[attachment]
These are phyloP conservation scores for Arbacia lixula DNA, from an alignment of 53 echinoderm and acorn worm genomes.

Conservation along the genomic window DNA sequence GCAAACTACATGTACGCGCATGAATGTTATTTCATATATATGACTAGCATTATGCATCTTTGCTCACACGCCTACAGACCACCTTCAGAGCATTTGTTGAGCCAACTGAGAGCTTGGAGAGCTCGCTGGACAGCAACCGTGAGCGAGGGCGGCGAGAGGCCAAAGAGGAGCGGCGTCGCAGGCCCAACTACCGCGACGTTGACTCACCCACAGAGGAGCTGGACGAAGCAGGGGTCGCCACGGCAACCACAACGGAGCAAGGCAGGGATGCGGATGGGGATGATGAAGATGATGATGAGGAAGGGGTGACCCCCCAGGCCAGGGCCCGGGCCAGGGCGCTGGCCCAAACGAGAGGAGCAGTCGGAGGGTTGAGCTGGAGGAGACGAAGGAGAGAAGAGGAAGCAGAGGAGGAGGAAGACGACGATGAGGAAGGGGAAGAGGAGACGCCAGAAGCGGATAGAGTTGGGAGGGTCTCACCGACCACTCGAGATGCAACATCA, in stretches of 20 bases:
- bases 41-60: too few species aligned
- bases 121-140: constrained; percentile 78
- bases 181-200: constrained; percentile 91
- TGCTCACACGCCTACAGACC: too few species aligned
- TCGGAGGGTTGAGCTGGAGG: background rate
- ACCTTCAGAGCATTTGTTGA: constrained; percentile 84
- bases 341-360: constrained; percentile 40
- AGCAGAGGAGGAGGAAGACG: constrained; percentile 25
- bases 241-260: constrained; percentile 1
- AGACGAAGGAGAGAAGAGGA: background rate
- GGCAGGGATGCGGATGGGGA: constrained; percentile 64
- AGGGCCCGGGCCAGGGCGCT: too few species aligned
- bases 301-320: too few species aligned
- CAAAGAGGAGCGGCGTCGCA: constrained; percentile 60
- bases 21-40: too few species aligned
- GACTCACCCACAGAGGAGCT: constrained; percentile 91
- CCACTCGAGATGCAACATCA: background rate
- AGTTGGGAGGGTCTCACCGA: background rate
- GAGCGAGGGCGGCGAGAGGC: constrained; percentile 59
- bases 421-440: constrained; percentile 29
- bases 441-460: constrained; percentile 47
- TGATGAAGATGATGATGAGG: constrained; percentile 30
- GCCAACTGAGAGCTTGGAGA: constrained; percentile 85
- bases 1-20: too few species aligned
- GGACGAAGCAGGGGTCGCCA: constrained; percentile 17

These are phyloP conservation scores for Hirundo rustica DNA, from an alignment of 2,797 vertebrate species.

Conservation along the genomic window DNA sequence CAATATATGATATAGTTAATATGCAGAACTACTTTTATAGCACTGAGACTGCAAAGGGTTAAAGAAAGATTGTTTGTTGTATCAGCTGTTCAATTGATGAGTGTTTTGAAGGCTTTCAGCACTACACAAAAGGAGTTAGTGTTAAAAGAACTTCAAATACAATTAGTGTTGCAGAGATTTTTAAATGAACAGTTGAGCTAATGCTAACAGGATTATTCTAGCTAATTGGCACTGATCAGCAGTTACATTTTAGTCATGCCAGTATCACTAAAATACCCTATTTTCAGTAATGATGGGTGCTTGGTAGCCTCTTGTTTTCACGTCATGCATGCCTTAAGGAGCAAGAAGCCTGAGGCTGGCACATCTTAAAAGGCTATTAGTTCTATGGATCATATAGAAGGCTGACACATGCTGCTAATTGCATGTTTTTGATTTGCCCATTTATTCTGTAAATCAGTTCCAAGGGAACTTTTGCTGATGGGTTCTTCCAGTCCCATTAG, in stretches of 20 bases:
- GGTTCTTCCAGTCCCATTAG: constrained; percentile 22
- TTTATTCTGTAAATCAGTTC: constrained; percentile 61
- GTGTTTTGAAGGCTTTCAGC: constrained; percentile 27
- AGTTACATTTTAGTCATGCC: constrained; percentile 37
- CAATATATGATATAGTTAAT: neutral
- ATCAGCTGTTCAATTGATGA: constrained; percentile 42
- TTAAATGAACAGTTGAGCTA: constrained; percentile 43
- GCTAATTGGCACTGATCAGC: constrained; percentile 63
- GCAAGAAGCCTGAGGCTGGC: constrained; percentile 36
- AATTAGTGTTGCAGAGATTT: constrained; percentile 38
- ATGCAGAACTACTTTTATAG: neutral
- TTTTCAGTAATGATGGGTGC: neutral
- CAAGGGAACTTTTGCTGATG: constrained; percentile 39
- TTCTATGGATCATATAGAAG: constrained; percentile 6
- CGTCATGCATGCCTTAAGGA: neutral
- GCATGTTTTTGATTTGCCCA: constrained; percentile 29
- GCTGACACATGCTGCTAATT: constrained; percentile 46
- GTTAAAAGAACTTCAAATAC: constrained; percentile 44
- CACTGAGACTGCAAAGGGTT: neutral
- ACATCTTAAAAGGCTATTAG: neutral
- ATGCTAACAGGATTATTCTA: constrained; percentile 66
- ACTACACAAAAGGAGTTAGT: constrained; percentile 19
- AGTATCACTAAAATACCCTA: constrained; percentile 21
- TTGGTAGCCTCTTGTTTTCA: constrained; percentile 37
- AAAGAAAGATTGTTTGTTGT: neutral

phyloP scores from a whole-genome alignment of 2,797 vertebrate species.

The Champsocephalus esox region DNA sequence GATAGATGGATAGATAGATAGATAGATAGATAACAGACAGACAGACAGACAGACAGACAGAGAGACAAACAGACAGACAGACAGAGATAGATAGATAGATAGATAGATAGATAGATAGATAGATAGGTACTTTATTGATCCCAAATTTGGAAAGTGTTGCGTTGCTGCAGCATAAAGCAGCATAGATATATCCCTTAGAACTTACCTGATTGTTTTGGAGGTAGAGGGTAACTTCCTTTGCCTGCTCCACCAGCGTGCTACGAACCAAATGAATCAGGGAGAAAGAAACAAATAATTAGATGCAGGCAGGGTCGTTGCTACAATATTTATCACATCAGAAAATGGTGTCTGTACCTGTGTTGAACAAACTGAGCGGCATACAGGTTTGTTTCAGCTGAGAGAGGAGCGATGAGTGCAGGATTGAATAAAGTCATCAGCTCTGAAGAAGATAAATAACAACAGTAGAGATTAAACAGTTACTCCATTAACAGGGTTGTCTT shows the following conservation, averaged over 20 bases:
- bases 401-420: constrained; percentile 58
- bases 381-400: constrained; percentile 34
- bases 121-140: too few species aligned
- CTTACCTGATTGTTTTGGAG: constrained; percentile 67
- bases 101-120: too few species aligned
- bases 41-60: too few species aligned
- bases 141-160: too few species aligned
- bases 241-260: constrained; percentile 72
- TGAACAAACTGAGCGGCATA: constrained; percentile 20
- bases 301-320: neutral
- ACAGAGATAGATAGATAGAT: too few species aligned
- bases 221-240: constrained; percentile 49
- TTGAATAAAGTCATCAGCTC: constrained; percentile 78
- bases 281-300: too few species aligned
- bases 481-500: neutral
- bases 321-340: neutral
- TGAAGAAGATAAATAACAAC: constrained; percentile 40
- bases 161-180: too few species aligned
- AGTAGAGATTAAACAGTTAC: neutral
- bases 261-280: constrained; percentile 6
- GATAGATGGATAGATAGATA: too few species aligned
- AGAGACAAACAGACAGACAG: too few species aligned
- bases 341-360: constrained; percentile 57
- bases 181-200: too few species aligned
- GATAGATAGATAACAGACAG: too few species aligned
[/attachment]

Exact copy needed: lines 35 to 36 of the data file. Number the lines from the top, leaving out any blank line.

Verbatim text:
- ATCAGCTGTTCAATTGATGA: constrained; percentile 42
- TTAAATGAACAGTTGAGCTA: constrained; percentile 43